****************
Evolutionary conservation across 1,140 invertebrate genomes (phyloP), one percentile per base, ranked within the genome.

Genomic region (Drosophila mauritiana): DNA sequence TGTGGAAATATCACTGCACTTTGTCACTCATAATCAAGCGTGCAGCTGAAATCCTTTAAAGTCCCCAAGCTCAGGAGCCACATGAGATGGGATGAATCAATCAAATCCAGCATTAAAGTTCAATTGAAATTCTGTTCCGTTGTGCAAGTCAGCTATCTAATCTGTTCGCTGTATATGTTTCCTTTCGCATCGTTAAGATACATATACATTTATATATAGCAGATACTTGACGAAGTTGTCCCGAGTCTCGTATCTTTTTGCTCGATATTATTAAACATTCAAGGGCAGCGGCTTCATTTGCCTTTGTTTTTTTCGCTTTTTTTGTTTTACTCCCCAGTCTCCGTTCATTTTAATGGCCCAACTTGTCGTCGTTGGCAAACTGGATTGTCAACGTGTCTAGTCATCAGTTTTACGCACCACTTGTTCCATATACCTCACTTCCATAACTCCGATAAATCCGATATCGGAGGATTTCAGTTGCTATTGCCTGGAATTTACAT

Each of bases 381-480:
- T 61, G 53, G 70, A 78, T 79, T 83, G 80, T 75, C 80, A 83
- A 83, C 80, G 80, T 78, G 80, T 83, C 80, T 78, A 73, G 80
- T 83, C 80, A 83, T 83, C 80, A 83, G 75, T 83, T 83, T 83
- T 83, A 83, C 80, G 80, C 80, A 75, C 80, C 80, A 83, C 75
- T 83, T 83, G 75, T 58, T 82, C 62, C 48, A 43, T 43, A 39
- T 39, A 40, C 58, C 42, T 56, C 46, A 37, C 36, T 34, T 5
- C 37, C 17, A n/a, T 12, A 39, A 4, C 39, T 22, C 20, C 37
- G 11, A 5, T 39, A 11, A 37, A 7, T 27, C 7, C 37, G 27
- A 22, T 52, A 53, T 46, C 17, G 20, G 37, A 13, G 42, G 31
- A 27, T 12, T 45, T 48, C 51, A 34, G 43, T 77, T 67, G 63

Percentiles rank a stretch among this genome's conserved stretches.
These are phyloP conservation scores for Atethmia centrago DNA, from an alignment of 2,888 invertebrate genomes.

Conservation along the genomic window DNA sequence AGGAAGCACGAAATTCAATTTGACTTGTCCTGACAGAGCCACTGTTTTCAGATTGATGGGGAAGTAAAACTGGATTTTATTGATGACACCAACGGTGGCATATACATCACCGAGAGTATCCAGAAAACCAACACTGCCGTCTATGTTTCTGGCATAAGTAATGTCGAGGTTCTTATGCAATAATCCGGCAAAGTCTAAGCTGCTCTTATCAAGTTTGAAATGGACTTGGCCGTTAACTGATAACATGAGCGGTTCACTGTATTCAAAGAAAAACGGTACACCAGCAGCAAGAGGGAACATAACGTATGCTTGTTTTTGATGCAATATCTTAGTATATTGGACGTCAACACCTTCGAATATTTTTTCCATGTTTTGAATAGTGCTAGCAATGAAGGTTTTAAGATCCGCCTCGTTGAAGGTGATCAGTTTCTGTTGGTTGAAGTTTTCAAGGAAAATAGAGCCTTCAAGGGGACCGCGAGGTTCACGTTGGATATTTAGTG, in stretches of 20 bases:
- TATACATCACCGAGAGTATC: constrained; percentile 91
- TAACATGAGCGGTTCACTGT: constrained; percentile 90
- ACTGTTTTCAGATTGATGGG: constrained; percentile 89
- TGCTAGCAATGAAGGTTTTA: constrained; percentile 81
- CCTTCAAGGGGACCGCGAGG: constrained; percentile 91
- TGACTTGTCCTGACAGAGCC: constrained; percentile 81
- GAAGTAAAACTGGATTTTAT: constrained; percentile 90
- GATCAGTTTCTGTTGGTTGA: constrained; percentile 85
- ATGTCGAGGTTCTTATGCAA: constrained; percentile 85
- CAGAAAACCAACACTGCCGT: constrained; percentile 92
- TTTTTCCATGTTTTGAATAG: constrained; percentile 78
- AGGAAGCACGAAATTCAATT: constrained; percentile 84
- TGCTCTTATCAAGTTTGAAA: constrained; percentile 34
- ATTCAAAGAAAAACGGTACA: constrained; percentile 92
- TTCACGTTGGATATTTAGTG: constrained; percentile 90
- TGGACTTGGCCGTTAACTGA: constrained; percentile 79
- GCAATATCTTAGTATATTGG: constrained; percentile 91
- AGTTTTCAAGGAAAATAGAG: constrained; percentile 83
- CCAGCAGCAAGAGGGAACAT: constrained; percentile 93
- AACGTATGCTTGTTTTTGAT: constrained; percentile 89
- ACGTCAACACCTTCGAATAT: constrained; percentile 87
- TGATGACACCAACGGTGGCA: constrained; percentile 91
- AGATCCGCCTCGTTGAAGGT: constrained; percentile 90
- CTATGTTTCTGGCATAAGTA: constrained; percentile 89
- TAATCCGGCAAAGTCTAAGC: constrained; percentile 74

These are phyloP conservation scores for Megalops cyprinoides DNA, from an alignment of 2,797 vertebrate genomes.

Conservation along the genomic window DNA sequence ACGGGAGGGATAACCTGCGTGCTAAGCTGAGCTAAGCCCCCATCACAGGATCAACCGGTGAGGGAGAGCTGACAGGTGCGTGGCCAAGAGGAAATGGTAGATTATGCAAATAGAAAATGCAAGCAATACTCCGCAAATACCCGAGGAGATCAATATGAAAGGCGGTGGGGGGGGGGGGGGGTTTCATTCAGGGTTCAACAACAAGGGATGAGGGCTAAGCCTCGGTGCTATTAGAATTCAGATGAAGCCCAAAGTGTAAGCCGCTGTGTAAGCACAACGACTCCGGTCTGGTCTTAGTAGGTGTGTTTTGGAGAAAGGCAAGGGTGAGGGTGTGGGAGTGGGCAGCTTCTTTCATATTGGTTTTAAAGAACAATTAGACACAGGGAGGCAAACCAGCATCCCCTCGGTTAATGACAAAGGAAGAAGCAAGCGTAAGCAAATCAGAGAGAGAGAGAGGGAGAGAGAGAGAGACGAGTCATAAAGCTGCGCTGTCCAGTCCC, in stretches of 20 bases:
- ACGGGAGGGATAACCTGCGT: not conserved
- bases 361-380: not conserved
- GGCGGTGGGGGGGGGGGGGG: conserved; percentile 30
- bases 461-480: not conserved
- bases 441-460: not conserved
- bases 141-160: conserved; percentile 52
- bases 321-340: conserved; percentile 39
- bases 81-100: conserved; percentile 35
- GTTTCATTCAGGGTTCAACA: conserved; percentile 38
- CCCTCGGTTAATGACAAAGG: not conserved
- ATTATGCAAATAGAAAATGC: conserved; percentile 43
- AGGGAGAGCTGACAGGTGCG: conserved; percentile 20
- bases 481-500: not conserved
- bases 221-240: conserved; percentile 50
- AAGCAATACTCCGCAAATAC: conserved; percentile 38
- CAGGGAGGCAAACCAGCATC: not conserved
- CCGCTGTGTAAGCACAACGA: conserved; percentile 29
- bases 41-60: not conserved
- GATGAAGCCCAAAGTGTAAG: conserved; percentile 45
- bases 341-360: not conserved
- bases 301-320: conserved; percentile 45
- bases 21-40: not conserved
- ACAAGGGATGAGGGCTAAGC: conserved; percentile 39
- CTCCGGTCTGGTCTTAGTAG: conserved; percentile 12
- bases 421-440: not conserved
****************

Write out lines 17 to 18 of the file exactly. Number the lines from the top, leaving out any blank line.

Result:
- TATACATCACCGAGAGTATC: constrained; percentile 91
- TAACATGAGCGGTTCACTGT: constrained; percentile 90